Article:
Imagination had three main goals for the move to Google Apps: to give staff the tools to strengthen relationships with current and future customers; to improve collaboration between staff in different locations; and to get maximum value from investment in technology for the company and its clients.
When it comes to strengthening relationships with clients, Ballantine says that even a simple thing like being able to issue and process meeting invites with people outside the organization, and share and view calendars, has had a huge impact, by making it easier and quicker to set up meetings, with fewer calls and emails required. Imagination can also create shared calendars for particular events that gather all the information related to the event into a single place where it can be accessed by anyone who needs it.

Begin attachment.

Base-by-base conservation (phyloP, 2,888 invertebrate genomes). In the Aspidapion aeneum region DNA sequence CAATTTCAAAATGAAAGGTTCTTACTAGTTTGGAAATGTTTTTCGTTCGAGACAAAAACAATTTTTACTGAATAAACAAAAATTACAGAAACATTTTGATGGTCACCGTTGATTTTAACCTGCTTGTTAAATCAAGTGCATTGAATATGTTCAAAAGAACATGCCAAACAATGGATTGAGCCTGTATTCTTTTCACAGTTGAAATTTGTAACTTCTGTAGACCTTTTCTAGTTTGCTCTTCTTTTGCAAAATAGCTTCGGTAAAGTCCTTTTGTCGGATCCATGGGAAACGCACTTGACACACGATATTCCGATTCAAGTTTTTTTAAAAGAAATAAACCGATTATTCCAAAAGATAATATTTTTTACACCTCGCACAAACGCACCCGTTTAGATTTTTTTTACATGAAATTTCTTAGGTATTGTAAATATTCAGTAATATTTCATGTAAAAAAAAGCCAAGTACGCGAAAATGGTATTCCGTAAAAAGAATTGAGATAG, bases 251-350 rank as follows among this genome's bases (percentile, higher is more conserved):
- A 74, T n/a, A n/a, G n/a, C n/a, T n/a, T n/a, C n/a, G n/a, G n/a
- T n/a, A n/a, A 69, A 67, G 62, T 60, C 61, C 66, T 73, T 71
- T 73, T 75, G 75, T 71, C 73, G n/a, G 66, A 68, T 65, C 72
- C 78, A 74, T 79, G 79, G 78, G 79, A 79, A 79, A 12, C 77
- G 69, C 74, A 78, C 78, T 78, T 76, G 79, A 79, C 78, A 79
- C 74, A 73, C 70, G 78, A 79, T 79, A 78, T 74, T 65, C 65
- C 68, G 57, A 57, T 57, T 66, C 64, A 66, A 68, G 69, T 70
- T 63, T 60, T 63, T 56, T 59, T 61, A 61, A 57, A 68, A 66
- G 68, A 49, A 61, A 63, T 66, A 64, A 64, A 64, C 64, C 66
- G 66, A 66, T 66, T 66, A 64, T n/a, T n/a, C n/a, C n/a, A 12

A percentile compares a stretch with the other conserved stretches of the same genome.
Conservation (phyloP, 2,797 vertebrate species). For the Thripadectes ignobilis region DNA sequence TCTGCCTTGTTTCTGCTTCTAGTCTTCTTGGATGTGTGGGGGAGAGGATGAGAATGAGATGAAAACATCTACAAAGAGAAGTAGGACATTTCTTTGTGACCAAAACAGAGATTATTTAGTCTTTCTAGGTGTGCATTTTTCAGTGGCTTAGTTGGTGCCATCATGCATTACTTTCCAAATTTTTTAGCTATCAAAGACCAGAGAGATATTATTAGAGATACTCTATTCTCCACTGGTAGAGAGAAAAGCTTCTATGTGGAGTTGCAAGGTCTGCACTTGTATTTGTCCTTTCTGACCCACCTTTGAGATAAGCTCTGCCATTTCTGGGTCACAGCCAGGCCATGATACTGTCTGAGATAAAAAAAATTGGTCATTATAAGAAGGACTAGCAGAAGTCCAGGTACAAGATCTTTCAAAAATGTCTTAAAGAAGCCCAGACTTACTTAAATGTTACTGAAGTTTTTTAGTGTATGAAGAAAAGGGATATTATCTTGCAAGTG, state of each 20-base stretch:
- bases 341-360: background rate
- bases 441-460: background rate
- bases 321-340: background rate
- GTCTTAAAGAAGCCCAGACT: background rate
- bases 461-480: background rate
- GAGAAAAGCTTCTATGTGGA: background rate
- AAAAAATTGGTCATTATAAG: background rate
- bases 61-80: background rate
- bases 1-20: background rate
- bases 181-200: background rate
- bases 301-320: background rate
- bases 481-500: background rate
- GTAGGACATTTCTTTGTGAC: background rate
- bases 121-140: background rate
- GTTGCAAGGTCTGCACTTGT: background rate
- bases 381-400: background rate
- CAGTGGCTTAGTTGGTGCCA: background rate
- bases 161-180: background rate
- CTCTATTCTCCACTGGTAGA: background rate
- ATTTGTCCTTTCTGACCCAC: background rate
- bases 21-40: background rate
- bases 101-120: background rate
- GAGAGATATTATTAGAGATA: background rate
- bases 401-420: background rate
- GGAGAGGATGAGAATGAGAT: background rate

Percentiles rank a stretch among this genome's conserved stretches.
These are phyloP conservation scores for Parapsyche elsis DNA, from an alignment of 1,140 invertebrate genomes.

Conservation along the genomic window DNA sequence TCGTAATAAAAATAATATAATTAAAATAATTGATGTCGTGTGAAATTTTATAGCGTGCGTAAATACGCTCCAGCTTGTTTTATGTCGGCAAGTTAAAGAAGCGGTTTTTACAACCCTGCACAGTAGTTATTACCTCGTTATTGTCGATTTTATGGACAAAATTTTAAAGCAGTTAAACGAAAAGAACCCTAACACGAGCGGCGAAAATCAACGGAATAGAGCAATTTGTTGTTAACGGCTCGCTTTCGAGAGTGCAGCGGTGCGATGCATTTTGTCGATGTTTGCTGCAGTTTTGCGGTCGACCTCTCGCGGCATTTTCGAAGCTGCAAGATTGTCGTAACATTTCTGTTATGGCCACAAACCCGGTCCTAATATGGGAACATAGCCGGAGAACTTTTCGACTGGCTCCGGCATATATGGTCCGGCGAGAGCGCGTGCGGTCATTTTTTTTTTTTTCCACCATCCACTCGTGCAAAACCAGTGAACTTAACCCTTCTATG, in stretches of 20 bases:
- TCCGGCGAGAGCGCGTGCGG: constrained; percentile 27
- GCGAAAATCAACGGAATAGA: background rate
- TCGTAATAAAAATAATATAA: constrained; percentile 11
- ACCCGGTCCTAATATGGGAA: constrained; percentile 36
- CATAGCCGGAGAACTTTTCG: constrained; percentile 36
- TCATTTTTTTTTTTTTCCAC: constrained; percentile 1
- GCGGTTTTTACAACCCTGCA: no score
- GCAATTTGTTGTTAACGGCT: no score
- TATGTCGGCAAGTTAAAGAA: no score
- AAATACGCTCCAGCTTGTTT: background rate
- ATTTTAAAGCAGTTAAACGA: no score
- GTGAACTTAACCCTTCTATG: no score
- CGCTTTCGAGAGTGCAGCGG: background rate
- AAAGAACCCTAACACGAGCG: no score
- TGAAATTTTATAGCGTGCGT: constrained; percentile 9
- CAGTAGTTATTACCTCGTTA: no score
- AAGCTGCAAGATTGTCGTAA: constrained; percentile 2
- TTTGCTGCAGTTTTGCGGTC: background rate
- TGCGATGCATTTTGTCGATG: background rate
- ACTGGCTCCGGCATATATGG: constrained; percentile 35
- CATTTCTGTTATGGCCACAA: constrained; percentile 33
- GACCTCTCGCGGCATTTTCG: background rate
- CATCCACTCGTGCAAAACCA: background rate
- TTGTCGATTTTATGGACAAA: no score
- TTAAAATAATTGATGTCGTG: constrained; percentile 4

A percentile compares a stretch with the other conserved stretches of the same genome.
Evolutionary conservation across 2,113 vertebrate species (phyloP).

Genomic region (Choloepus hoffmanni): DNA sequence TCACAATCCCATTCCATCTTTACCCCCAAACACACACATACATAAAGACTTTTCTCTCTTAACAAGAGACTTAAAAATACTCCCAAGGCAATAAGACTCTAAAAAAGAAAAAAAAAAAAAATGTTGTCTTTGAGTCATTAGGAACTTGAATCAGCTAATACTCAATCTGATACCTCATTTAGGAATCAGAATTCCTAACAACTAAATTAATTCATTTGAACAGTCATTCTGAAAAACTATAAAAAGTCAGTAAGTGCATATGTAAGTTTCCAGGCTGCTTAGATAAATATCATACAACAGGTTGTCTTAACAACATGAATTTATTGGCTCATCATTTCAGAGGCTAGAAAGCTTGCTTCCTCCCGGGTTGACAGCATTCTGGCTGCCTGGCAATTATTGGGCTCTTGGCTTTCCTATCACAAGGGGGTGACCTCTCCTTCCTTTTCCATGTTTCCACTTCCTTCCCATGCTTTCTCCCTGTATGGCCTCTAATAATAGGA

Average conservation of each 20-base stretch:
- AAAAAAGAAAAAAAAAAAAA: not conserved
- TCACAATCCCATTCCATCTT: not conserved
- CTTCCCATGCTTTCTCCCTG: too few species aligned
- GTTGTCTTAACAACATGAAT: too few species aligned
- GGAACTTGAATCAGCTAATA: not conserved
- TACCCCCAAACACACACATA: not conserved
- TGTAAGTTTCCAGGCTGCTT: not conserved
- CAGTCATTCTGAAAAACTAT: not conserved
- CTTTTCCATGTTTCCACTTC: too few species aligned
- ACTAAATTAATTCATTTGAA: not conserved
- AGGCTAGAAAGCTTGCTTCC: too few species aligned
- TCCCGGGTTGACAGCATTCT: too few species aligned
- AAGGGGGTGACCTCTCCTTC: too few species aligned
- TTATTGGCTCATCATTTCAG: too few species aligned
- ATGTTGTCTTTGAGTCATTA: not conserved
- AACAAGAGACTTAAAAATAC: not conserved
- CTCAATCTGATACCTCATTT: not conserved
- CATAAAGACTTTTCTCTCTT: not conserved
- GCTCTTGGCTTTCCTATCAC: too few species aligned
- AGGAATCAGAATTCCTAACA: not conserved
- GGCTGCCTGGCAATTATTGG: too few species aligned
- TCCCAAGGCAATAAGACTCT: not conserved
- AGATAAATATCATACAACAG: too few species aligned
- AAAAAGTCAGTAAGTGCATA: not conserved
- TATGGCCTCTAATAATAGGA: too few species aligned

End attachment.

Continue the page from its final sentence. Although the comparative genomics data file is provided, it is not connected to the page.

In the longer term, Imagination is developing its use of Google Apps to more effectively share information about customers across the company. "We're not big enough to need a customer relationship management system, but being able to share contacts and other information about clients will help us collaborate more effectively both internally and with clients," Ballantine says.
Imagination has also made significant strides towards achieving its second goal of deepening employee engagement. "By moving away from a number of instant messaging solutions to a single platform, we've been able to recreate 'water cooler' moments that people simply couldn't have had before because they're not in the same physical space," Ballantine says. "Presence settings also make it quick and easy for people to see whether colleagues are in the office and available or busy, no matter if they're two floors above or on a different continent."
Longer-term plans include exploring the use of video conferencing, once Imagination has reinforced its network infrastructure to handle the extra traffic, while Ballantine is particularly excited about the potential of the drawing tool added to Google Docs earlier this year. "For a visual company, the ability for up to twenty people to be able to view and all sketch on the same online whiteboard is very exciting," he points out.